The Chinese Ministry of Agriculture yesterday confirmed the first cases of African swine fever in Beijing, a disease that has spread across the country, despite efforts to contain it.
The disease was found on two farms in the Fangshan District in southwest Beijing, where 86 out of more than 1,700 pigs died, the ministry said in a statement.
A special task force has since sealed off the farms for culling and disinfection while live pigs and pork products are barred from leaving the area.
Separately, senior ministry officials said during a briefing that 600,000 pigs have been culled since African swine fever was first detected in August in the world’s biggest consumer and producer of pork.
It surfaced in northeastern Liaoning Province, but has now spread to 20 provinces, with 73 cases reported.
“As you can see right now, the situation ... is still very severe,” Bureau Of Husbandry And Veterinary Medicine Deputy Director Feng Zhongwu (馮忠武) said. “China has frequent trade with affected countries with a huge amount of goods exchanged. Coupled with the long incubation period of the disease and the difficulty of detection, there is a high risk of the disease getting reintroduced.”
The ministry has also blamed the spread on backward farming methods, a lack of hygiene and the need to transport pigs long distances for sale.
In early September, government-controlled media said African swine fever had been discovered in just five provinces, with the ministry saying that the situation was “generally under control.”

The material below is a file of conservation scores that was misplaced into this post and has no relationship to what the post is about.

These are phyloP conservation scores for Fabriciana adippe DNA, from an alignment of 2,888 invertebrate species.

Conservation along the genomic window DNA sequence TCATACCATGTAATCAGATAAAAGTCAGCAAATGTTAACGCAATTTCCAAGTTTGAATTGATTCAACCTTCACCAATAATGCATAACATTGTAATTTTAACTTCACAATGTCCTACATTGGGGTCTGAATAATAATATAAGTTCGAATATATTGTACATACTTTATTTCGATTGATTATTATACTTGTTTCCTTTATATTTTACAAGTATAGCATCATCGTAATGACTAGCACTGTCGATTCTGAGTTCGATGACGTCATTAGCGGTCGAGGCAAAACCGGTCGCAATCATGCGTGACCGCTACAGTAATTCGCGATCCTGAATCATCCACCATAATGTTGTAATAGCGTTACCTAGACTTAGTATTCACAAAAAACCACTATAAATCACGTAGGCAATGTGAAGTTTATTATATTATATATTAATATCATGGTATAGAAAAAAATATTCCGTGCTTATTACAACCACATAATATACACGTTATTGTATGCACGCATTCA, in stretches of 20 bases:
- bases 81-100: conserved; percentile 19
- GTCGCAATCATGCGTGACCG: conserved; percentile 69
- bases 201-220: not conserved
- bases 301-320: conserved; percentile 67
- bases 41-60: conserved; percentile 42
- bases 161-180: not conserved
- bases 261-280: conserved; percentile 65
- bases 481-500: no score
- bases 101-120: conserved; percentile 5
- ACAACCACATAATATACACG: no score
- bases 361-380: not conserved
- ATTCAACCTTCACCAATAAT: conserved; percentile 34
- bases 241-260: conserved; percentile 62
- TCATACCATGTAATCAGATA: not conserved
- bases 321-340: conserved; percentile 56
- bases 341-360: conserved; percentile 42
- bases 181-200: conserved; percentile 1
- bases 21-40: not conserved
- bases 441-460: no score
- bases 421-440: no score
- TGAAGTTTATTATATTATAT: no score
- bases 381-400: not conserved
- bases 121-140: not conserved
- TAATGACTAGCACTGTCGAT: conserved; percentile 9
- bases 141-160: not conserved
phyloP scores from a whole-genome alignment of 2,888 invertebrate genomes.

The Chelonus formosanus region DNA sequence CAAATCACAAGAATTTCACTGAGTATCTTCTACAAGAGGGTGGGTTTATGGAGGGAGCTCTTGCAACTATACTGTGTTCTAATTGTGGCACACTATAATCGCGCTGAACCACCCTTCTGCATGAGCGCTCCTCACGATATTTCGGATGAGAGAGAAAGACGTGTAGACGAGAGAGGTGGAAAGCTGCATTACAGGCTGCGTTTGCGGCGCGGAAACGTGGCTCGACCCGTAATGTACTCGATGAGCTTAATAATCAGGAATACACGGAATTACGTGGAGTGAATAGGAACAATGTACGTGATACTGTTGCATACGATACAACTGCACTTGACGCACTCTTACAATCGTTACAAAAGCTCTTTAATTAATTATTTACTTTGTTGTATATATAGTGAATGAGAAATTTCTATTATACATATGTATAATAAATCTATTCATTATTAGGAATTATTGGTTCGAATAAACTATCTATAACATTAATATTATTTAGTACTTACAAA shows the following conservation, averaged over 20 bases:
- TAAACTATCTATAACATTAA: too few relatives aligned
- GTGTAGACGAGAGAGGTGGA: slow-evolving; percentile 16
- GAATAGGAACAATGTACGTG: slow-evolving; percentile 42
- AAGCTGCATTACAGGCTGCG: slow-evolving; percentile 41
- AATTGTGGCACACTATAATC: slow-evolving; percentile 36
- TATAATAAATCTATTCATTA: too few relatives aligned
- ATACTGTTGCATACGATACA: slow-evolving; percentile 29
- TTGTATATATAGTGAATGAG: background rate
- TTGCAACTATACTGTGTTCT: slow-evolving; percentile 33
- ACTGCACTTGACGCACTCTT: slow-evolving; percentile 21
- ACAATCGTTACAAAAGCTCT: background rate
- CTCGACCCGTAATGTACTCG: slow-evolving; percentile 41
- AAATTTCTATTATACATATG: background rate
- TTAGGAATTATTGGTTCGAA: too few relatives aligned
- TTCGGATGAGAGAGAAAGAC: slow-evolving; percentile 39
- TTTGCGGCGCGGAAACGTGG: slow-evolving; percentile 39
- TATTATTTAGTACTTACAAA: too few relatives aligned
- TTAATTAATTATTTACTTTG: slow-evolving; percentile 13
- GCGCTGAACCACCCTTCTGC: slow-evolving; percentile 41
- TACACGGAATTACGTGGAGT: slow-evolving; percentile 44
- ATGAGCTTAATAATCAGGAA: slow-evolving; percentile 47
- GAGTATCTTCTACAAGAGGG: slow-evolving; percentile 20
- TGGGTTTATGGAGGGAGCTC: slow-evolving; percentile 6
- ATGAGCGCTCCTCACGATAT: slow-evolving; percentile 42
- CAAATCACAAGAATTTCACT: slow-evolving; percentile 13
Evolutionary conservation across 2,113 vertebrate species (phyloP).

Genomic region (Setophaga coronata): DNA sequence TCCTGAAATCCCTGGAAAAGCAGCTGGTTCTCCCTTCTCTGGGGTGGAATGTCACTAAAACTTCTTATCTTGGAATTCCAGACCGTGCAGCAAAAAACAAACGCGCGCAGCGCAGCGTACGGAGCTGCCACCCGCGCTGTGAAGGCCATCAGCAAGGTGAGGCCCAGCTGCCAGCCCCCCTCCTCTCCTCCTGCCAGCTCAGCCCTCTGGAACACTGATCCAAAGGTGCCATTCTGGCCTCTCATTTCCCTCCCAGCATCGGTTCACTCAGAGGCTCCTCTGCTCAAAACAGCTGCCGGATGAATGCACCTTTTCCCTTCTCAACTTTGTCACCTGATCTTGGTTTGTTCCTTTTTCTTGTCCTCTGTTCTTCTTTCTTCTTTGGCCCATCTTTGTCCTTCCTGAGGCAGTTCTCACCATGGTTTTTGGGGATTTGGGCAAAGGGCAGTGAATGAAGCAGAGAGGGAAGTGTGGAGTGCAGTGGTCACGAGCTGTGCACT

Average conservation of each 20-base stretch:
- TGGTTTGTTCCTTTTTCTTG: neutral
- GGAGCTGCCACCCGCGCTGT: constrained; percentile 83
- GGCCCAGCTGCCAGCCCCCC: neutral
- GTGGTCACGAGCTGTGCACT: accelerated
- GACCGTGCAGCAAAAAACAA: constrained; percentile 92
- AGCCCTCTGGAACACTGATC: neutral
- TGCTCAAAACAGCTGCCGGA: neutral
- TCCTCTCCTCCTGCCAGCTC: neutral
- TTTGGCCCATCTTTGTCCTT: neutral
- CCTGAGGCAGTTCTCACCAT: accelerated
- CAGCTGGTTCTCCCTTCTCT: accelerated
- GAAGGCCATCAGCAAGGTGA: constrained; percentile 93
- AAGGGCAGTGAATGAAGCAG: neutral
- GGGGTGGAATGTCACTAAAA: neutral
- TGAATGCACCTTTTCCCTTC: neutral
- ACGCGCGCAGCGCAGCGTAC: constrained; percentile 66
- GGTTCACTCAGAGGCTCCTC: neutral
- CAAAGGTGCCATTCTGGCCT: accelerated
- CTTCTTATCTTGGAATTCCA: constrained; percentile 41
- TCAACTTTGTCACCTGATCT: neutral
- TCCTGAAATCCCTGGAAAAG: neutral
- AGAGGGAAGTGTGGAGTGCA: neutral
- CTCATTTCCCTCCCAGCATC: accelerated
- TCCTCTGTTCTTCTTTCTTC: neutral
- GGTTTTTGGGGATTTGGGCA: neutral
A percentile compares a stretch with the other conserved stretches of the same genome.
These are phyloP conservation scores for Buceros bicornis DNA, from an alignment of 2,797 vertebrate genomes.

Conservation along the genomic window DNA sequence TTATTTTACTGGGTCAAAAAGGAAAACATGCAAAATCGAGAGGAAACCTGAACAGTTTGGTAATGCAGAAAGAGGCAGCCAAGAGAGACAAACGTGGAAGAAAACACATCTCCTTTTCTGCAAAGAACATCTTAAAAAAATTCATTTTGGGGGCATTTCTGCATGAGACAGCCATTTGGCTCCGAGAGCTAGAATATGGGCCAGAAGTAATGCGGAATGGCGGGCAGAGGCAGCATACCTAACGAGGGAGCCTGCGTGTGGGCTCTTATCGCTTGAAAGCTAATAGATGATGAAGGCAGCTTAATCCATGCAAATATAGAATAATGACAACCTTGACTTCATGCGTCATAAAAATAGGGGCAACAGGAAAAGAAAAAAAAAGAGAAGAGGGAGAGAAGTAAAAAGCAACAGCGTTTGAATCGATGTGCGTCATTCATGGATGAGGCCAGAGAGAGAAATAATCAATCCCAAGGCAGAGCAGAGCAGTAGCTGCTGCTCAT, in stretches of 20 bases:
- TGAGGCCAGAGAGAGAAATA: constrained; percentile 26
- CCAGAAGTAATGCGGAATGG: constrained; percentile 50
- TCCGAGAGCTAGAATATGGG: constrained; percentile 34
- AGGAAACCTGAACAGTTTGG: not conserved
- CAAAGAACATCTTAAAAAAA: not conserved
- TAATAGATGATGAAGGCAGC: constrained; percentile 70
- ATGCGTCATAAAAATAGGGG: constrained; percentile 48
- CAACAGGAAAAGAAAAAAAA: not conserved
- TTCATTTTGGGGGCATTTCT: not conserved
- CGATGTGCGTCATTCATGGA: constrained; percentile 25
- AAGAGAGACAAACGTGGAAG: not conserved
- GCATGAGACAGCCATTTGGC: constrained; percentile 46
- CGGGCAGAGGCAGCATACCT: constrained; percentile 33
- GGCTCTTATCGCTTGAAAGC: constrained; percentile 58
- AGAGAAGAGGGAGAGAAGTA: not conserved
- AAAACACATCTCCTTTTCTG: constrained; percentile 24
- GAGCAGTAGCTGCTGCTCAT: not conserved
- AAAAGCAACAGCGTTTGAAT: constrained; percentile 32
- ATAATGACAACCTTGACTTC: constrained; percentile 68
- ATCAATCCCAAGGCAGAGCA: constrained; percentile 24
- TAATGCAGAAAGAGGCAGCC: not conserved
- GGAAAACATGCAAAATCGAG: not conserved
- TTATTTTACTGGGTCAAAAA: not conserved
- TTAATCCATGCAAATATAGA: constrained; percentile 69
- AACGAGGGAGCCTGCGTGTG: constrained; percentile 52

However, it has steadily moved south into pork-producing districts, despite efforts to contain it, including culling over more than 500,000 livestock and banning the transport of live pigs in affected areas.
African swine fever has already caused a spike in pork prices in China and fueled growing fears of major effects on the world’s largest pig producer.
The UN Food and Agriculture Organization in August warned that the disease could spread to other parts of Asia.
African swine fever is not harmful to humans, but causes deadly hemorrhagic fever in domesticated pigs and wild boar.
With no antidote or vaccine, the only known control method is to cull animals.
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